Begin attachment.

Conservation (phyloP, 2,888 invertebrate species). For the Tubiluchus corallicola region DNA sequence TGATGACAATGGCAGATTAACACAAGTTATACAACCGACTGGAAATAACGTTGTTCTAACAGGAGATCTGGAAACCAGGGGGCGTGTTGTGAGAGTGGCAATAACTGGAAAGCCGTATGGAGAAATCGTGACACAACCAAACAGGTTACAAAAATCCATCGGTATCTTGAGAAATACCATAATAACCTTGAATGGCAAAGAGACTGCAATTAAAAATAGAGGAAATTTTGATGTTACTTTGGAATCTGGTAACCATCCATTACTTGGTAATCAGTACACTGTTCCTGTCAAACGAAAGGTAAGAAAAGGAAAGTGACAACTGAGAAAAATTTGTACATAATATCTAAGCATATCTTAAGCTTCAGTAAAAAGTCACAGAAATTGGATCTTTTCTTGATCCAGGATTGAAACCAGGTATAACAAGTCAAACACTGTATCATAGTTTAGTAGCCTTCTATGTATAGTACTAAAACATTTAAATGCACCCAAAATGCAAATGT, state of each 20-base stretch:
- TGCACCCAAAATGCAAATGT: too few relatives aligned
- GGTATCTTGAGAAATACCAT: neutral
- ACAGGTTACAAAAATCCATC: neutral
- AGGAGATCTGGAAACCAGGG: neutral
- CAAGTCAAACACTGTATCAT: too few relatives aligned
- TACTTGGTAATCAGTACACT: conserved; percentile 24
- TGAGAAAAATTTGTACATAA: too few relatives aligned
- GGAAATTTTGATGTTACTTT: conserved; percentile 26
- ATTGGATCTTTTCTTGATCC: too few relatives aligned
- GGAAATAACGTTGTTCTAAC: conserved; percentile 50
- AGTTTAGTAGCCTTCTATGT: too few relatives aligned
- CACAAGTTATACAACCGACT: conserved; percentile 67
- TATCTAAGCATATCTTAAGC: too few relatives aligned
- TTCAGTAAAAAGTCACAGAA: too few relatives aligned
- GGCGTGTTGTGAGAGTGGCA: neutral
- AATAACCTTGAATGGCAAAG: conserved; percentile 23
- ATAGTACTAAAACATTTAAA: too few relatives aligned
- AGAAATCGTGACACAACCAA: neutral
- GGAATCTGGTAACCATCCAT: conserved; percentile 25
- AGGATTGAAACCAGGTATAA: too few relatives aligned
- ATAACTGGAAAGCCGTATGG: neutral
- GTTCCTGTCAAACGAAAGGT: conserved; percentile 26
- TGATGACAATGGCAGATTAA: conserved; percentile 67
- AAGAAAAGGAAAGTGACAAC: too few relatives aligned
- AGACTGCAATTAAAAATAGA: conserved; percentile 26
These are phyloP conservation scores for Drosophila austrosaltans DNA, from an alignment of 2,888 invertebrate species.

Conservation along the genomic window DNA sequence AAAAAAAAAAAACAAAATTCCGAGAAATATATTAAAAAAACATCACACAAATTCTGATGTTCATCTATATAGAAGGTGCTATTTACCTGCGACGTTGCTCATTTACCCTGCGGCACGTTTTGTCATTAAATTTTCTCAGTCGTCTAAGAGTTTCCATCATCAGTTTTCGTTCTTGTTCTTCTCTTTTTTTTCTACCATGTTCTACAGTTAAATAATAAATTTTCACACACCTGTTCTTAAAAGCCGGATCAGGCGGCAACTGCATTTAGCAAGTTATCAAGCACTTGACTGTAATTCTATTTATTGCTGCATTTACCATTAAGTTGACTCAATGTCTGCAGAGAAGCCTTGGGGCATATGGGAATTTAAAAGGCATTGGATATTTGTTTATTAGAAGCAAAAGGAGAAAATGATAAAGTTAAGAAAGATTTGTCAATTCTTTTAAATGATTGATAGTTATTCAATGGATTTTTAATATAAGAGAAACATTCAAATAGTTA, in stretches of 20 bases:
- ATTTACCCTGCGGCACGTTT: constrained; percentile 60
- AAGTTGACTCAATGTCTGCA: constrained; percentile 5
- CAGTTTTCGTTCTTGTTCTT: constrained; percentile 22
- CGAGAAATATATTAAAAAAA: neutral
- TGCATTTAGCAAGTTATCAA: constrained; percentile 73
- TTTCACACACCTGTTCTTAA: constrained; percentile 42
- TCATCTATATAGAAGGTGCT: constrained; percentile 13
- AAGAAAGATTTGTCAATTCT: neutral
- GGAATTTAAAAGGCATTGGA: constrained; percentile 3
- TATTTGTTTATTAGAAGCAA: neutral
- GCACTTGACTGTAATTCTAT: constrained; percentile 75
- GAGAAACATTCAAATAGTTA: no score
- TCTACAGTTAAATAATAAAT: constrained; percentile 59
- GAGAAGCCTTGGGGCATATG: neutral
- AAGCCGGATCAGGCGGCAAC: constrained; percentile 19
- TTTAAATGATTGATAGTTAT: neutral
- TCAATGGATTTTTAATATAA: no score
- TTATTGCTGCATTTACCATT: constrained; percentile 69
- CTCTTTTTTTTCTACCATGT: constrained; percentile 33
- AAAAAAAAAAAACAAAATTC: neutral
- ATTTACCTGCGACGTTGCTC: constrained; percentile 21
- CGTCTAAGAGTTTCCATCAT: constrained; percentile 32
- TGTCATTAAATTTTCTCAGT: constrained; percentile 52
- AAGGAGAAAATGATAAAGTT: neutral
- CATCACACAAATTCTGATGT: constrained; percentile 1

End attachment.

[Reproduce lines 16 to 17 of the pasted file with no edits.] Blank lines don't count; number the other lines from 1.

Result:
- GGCGTGTTGTGAGAGTGGCA: neutral
- AATAACCTTGAATGGCAAAG: conserved; percentile 23